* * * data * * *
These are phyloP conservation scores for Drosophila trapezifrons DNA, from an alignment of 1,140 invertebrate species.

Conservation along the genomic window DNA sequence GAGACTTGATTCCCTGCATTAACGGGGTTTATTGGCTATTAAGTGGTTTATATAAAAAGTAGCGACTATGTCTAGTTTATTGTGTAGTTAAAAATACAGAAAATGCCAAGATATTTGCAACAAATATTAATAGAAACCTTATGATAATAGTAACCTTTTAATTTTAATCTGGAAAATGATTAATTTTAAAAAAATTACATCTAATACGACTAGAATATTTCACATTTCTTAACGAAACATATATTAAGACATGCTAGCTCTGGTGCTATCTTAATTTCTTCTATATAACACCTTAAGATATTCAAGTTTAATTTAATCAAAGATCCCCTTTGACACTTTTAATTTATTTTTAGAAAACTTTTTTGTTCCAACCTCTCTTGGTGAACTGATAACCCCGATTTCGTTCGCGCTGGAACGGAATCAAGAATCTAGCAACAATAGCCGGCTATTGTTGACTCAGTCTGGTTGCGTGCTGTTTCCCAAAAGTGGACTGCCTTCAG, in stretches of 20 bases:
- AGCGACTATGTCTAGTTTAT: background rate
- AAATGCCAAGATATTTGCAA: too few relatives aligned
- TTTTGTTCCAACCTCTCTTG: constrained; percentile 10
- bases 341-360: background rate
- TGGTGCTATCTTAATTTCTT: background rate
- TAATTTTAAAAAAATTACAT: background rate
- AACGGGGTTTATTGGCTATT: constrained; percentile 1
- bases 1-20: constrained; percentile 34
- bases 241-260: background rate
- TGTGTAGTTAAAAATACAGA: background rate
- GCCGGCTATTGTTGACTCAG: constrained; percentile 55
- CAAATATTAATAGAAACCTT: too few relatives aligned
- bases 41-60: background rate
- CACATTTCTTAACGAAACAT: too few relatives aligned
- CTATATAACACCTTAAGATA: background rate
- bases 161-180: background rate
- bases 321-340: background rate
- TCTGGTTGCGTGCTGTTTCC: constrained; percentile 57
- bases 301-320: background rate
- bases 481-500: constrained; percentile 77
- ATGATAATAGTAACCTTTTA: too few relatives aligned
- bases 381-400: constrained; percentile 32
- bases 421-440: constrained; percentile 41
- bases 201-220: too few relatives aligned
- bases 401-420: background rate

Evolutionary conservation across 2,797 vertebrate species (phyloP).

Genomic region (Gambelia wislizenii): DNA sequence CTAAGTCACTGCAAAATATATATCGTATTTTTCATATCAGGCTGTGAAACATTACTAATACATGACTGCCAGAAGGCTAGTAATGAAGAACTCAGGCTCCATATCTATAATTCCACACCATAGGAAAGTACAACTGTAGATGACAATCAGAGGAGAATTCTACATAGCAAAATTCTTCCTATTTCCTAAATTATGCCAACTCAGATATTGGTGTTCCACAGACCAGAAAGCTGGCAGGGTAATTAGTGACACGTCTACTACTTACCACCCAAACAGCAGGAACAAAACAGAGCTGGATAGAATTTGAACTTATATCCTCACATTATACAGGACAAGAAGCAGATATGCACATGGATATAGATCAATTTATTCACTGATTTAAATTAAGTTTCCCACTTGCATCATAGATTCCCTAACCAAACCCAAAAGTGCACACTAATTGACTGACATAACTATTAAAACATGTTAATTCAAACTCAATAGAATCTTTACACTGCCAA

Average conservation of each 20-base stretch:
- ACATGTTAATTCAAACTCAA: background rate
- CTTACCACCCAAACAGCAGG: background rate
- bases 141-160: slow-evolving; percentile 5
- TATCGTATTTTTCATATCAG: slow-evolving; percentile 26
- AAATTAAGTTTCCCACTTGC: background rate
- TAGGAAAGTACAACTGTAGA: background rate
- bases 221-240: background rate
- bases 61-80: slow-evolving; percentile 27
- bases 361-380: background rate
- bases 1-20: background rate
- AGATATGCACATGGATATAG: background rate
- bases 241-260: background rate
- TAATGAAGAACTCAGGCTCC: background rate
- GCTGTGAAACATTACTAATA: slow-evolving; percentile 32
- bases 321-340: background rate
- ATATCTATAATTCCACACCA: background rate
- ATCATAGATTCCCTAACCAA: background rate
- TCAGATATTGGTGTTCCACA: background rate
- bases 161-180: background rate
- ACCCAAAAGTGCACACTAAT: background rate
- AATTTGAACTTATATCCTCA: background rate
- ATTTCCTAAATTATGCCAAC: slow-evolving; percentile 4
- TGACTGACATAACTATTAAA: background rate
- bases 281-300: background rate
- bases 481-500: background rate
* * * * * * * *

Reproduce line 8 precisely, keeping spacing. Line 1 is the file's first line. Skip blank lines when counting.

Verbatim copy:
- TAATTTTAAAAAAATTACAT: background rate